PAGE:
• Immigration Study Labor Force | Northern Virginia Regional Commission

    Labor Force Information on the overall Northern Virginia immigrant population, as presented in the original report published in March 2020. Overall Information on the economic impact of immigrants during COVID-19, as presented in the addendum report published in October 2020. COVID-19

  • Immigration Study | NOVA Region Dashboard| Northern Virginia Regional Commission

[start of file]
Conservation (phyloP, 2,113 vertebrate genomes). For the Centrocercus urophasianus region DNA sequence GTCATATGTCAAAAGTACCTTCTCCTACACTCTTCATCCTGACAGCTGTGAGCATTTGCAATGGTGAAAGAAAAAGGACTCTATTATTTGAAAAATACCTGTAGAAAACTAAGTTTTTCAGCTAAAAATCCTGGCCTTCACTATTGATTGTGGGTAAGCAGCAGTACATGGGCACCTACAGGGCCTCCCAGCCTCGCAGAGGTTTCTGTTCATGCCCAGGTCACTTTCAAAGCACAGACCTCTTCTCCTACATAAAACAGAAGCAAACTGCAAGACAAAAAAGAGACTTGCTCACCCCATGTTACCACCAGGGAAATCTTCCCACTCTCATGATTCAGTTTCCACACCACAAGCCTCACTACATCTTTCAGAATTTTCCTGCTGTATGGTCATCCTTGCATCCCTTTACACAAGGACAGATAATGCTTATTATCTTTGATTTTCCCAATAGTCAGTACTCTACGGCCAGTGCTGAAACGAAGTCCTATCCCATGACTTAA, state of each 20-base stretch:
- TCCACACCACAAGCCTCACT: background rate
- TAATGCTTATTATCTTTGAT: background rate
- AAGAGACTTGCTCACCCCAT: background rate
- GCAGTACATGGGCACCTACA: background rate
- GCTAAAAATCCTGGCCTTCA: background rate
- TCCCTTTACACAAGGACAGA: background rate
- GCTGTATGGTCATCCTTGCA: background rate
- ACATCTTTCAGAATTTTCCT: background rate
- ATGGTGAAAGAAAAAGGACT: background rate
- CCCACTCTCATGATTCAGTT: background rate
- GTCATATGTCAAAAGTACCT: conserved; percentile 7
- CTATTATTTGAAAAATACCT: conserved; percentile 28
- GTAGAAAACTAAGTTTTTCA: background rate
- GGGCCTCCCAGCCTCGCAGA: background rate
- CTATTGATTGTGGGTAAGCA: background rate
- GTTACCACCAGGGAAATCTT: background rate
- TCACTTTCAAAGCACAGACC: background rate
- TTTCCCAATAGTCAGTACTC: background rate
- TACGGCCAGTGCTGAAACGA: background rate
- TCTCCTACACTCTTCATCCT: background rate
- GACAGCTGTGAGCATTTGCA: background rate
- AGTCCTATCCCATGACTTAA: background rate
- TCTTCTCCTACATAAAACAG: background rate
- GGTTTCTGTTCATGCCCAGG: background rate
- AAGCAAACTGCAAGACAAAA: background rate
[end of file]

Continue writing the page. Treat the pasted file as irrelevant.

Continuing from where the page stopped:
Immigration Study Reports, maps, and charts are best viewed on a desktop or tablet. This section of the NOVA Region Dashboard is designed to provide an overview of the One Region reports and quick access to key data pieces found in the report. The One Region reports summarize and report on immigration in the Northern Virginia region. This One Region immigration dashboard provides data not only of the overall Northern Virginia region, but also on the localities within the region . The Northern Virginia Regional Commission was pleased to collaborate with the Partnership for a New American Economy (NAE) and the Community Foundation for Northern Virginia on the study, One Region: Welcoming New Americans to Northern Virginia. The original study was published on March 12, 2020. It is a study of the economic impact of immigrants to the region. An addendum to the study was published on October 21, 2020 that provides immigrant data relevant to the COVID-19 pandemic crisis response . The research was conducted by NAE. NAE has undertaken similar studies throughout the United States.​ Download a copy of the original report, published March 2020 A webinar was hosted on October 21, 2020. For copies of the presentations and video recording go to the webinar webpage. Overview of the One Region Report The One Region report is a comprehensive picture of new Americans in Northern Virginia (NOVA). It highlights the size and rapid growth in the immigrant population in the region and their impact on the local economy, including injecting more money into local businesses, property markets, and municipal budgets as consumers, homebuyers, and taxpayers. ​ Immigrants are major contributors to Northern Virginia's (NOVA) economy as highlighted in the report. The NOVA immigrant population is diverse. These people emigrate, seeking a better life for themselves and their families. “Immigrants are a vital part of the economic and social fabric of Northern Virginia. Their success is our success, and we must continue to be a welcoming community for all to ensure our long-term prosperity,” said P. David Tarter, Chairman of the Northern Virginia Regional Commission and Mayor of the City of Falls Church. Immigrants are an indispensable part of the local Northern Virginia economy at all levels, as workers, business owners, taxpayers and consumers. Trivia: What is the foreign born share of the population in NOVA? Source: U.S Census Bureau, 2018 American Community Survey, 5-Year Estimates. 27.6% Immigrants widen and deepen the labor market with a vast array of skills and levels of expertise. They help businesses, farms, and factories fill workforce gaps at all levels of the labor market, allowing companies to meet market demands and expand their operations, which leads to more job creation. ​ * Except where otherwise noted, the term “immigrant” and “foreign-born” are used interchangeably throughout the NOVA Region Dashboard and in the "One Region" report. One Region Report Addendum on COVID-19 Response ​This brief provides a glimpse at the role of immigrants in Northern Virginia during the Covid-19 pandemic as well as the impact that the pandemic has had on the immigrant community. ​ The immigrant population is especially vulnerable to gaps in our social safety nets. Understanding this population in Northern Virginia helps better inform local leaders as they aim to implement inclusive emergency response policies. The immigrant population is essential to our country’s rapid COVID-19 response efforts. Download a copy of the COVID-19 addendum report published October 2020 Data Charts and Key Findings by Report Topic (best viewed on desktop) The data is sourced from the U.S. Census Bureau American Community Survey (ACS) five-year estimates, as well as other sources. The ACS is a survey based on a sample of the population. Sample surveys include a degree of uncertainty and error in the data. The larger the population and housing units of an area or data variable, the more reliable the ACS data. The Northern Virginia regional data is more reliable than the county level data that is presented in the data charts. Users should interpret the data by keeping this in mind. Citizenship Entrepreneurship Internet Access Economy Healthcare Language Spoken Education Housing Labor Force Additional Immigrant Information (best viewed on desktop) Further information about Northern Virginia's immigrant population, from research NVRC has conducted separately from the One Region report, can be found on the People dashboard. People There is a myriad of non-governmental organizations (NGOs) that provide services to immigrants. A number of the local governments in Northern Virginia also provide links to information and services. Where to Get Help